Reasons for the Judgment

Lord Carnwath considers that the Secretary of State’s reasons for selecting Cornwall, which started not from assessment of the duration and quality of PH’s actual residence but from an attempt to ascertain his “base” by reference to his family relationships, cannot be supported. There is no suggestion that PH’s brief periods of staying with his parents at holiday times could amount to ordinary residence. [49]

Lord Carnwath further reasons that though attribution of responsibility to South Gloucestershire may fit the language of the statute, it runs directly counter to the statute’s policy. The only connection with that county was PH’s historic placement under a statute, the 1989 Act, which specifically excluded the placement from consideration as ordinary residence for the purposes of the 1989 Act. The policy in both the 1989 and 1948 Acts is that ordinary residence of a person provided with accommodation should not be affected, for the purposes of an authority’s responsibilities, by the location of that person’s placement. The purpose of the deeming provisions in both Acts is that an authority should not be able to export its responsibility for providing accommodation by “exporting” the person who is in need of it. It would be undesirable if, despite the similarity and purpose of these provisions, there is a hiatus in the legislation. It could also have adverse consequences on local authorities’ willingness to receive children who need specialist care from another local authority. [52-55]

Lord Carnwath notes that in construing section 24 of the 1948 Act, the statutory context is critical. The relevant provisions in each Act have the same function, namely allocating fiscal and administrative responsibility between local authorities. [57] PH was at the relevant time living somewhere he had been placed by a local authority under the 1989 Act. It would be wrong to interpret section 24 of the 1948 Act so as to regard PH as having been ordinarily resident in South Gloucestershire by reason of a form of residence whose legal characteristics are found in the 1989 Act. One of those characteristics is that the foster placement did not affect his ordinary residence under the 1989 Act’s statutory scheme. [58- 59] It follows that PH’s placement in South Gloucestershire by Wiltshire is not to be regarded as changing his ordinary residence. Until he turned eighteen, for fiscal and administrative purposes his ordinary residence continued to be in Wiltshire, regardless of where they determined that he should live. [60] Therefore the appeal is allowed and in the declaration of the Court of Appeal references to South Gloucestershire are substituted for references to Wiltshire. [61]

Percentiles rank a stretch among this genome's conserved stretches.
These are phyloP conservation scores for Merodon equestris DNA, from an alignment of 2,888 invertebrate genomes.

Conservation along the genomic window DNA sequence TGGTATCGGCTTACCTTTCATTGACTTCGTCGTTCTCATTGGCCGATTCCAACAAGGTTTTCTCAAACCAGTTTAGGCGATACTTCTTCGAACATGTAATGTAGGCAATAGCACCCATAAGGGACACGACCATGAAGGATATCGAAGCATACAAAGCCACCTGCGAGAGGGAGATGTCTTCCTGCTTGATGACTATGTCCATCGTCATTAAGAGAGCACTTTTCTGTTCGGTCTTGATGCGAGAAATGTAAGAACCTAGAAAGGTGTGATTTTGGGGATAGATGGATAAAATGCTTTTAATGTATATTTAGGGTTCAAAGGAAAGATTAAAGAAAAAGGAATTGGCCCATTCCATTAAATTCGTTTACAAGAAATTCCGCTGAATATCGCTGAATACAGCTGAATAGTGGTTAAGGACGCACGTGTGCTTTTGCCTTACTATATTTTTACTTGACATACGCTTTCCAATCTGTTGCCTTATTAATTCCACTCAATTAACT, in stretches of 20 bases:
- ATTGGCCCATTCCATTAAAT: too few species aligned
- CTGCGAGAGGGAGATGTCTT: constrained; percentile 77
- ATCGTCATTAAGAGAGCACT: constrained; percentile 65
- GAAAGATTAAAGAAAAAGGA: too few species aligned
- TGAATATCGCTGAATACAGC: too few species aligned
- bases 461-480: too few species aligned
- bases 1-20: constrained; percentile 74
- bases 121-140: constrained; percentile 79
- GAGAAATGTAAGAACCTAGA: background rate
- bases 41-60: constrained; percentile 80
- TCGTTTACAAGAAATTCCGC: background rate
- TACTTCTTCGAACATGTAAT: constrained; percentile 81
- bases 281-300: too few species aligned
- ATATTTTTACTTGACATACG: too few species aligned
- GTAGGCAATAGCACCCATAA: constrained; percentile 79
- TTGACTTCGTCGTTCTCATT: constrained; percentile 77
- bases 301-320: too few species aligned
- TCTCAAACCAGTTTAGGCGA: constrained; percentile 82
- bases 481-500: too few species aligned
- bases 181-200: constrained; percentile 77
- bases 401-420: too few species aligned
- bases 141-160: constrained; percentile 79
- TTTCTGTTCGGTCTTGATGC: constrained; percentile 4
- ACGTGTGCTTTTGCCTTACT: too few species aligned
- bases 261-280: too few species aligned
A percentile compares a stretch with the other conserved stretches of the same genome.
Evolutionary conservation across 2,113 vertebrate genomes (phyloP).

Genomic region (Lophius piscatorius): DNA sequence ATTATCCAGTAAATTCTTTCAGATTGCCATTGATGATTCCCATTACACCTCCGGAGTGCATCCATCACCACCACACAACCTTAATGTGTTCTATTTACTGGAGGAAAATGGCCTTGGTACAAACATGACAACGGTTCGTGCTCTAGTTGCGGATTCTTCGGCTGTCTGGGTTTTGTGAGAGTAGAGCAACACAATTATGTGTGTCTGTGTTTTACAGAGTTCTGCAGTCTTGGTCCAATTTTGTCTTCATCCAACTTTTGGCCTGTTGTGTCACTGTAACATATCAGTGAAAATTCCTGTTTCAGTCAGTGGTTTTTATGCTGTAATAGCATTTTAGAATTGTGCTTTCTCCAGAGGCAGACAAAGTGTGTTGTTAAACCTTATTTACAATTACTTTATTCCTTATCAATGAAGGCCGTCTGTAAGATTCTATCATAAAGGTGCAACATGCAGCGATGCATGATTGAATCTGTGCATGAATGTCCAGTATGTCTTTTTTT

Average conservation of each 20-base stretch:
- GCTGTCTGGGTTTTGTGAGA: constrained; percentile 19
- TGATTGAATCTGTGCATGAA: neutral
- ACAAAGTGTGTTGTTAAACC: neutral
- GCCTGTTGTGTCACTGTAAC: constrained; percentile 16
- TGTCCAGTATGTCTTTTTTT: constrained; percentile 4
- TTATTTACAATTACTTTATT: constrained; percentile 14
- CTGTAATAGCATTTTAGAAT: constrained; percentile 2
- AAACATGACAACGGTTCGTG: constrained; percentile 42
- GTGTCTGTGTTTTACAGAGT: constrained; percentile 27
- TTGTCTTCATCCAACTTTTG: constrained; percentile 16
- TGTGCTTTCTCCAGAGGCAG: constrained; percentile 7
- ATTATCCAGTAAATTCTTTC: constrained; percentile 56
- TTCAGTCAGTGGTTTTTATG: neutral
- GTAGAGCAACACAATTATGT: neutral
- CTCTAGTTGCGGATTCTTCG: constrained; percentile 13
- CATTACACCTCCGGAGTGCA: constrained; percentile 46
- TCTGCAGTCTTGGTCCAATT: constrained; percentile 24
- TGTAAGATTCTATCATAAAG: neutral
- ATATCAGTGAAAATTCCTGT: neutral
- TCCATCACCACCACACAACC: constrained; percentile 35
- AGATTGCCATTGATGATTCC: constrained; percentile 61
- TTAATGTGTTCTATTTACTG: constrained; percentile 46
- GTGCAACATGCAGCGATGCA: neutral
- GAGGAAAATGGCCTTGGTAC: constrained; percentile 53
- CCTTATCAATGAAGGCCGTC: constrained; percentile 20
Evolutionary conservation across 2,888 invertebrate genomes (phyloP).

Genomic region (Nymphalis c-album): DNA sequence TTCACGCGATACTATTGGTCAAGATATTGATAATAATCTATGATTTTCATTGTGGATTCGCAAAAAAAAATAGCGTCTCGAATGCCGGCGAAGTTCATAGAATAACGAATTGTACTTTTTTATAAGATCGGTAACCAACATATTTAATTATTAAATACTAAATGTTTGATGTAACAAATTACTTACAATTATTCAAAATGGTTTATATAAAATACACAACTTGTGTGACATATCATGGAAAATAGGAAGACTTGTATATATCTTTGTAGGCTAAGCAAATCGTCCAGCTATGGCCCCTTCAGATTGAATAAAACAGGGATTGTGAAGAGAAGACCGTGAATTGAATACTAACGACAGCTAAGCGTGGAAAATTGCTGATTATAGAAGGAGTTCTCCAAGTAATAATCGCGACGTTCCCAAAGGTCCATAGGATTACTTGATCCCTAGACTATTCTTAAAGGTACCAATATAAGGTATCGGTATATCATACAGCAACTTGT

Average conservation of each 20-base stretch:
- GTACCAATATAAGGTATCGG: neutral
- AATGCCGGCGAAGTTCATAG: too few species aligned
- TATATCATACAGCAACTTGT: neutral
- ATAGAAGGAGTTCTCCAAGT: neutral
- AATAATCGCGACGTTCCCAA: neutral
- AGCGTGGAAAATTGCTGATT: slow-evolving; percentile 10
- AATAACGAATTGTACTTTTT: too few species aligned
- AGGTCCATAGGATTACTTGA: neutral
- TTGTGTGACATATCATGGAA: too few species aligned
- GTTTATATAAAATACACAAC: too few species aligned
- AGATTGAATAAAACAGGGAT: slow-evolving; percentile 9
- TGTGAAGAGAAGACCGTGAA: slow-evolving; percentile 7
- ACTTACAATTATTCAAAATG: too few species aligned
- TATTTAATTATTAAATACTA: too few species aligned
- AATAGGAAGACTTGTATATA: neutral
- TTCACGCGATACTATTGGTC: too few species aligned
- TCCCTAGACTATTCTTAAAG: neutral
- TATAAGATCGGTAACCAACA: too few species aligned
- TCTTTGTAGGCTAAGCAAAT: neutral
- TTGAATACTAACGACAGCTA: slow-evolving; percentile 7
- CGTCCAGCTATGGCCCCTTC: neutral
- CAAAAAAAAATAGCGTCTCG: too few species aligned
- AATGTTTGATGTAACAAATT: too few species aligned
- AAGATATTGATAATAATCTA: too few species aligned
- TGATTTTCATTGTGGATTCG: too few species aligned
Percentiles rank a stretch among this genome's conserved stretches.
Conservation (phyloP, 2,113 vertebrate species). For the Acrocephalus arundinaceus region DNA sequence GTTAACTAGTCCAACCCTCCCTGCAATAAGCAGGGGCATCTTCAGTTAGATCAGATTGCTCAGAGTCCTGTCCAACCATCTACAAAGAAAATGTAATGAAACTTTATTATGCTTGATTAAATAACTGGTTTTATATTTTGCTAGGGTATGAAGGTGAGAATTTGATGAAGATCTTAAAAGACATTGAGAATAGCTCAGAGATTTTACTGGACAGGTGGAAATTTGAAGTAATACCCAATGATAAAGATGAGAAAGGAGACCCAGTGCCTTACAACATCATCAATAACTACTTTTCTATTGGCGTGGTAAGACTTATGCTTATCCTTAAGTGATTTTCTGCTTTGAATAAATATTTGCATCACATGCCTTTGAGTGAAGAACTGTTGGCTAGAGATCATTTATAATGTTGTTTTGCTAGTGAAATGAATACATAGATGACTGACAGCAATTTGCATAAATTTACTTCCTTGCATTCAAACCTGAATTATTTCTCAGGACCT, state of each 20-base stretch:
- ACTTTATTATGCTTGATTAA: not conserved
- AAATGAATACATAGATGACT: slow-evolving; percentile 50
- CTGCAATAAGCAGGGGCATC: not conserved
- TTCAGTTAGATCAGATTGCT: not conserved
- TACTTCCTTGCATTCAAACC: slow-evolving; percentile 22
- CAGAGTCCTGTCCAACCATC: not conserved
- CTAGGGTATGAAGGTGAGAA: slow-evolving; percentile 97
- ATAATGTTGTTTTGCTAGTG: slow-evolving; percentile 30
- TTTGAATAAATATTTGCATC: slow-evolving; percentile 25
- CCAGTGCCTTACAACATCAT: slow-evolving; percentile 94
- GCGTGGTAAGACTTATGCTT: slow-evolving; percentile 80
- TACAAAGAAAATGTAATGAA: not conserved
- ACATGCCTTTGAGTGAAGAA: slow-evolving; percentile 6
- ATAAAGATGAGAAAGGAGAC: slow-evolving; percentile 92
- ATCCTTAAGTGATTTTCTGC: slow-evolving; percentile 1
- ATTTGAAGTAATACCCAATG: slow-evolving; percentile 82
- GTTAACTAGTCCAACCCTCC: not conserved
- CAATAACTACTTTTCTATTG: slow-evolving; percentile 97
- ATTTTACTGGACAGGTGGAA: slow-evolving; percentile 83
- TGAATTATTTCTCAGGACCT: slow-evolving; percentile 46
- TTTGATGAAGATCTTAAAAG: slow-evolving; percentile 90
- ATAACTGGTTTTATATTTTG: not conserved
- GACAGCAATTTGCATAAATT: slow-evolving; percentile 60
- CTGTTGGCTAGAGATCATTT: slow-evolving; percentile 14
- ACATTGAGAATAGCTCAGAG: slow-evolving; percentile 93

Lord Wilson, dissenting, reasons that at the relevant date PH and his family had all moved away from Wiltshire. [62] South Gloucestershire is the result that the law clearly compels on the established meaning of “ordinary residence”, though public policy militates against it. [65-66, 68] Though he did not adopt it voluntarily, PH was happy and settled there. [74] Parliament has not chosen to widen the provisions in the 1948 Act so as to disregard an adult’s previous placement as a minor under the 1989 Act. The majority’s analysis that the “legal characteristics” of a minor’s residence under the 1989 Act make it irrelevant to determining ordinary residence under section 24 of the 1948 Act makes the statutory disregards in section 105(6) of the 1989 Act and section 24(5) of the 1948 Act redundant. [70-71]

The full judgment is available to download here.

An article by her Honour Nasreen Pearce highlighting all the latest Court of Protection developments will be published in August Family Law.